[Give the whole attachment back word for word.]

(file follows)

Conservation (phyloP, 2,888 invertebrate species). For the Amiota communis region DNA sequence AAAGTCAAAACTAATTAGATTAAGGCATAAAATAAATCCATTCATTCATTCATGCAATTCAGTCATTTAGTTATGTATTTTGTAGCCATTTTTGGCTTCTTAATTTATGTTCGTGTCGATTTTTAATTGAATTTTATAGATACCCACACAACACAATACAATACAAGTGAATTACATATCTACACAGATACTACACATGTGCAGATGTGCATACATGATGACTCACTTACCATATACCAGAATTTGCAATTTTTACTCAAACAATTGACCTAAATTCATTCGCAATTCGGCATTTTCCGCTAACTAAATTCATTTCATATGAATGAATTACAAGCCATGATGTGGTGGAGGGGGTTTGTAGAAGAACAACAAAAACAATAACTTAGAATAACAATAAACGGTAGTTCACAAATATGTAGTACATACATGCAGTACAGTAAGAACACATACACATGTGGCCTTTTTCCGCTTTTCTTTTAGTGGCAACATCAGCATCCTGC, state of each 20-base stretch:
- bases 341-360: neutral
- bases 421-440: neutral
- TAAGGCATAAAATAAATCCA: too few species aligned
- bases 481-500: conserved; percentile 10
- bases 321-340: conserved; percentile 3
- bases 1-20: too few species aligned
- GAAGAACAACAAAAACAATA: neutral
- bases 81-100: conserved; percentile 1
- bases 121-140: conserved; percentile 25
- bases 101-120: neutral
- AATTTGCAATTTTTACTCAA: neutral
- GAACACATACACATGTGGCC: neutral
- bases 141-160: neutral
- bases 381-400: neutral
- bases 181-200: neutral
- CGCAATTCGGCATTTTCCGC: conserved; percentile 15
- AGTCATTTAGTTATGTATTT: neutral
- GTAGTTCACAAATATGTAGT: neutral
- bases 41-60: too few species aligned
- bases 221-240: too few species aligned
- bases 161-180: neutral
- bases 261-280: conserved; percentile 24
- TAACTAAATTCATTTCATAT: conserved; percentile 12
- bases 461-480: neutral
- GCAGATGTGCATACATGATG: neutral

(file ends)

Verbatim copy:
Conservation (phyloP, 2,888 invertebrate species). For the Amiota communis region DNA sequence AAAGTCAAAACTAATTAGATTAAGGCATAAAATAAATCCATTCATTCATTCATGCAATTCAGTCATTTAGTTATGTATTTTGTAGCCATTTTTGGCTTCTTAATTTATGTTCGTGTCGATTTTTAATTGAATTTTATAGATACCCACACAACACAATACAATACAAGTGAATTACATATCTACACAGATACTACACATGTGCAGATGTGCATACATGATGACTCACTTACCATATACCAGAATTTGCAATTTTTACTCAAACAATTGACCTAAATTCATTCGCAATTCGGCATTTTCCGCTAACTAAATTCATTTCATATGAATGAATTACAAGCCATGATGTGGTGGAGGGGGTTTGTAGAAGAACAACAAAAACAATAACTTAGAATAACAATAAACGGTAGTTCACAAATATGTAGTACATACATGCAGTACAGTAAGAACACATACACATGTGGCCTTTTTCCGCTTTTCTTTTAGTGGCAACATCAGCATCCTGC, state of each 20-base stretch:
- bases 341-360: neutral
- bases 421-440: neutral
- TAAGGCATAAAATAAATCCA: too few species aligned
- bases 481-500: conserved; percentile 10
- bases 321-340: conserved; percentile 3
- bases 1-20: too few species aligned
- GAAGAACAACAAAAACAATA: neutral
- bases 81-100: conserved; percentile 1
- bases 121-140: conserved; percentile 25
- bases 101-120: neutral
- AATTTGCAATTTTTACTCAA: neutral
- GAACACATACACATGTGGCC: neutral
- bases 141-160: neutral
- bases 381-400: neutral
- bases 181-200: neutral
- CGCAATTCGGCATTTTCCGC: conserved; percentile 15
- AGTCATTTAGTTATGTATTT: neutral
- GTAGTTCACAAATATGTAGT: neutral
- bases 41-60: too few species aligned
- bases 221-240: too few species aligned
- bases 161-180: neutral
- bases 261-280: conserved; percentile 24
- TAACTAAATTCATTTCATAT: conserved; percentile 12
- bases 461-480: neutral
- GCAGATGTGCATACATGATG: neutral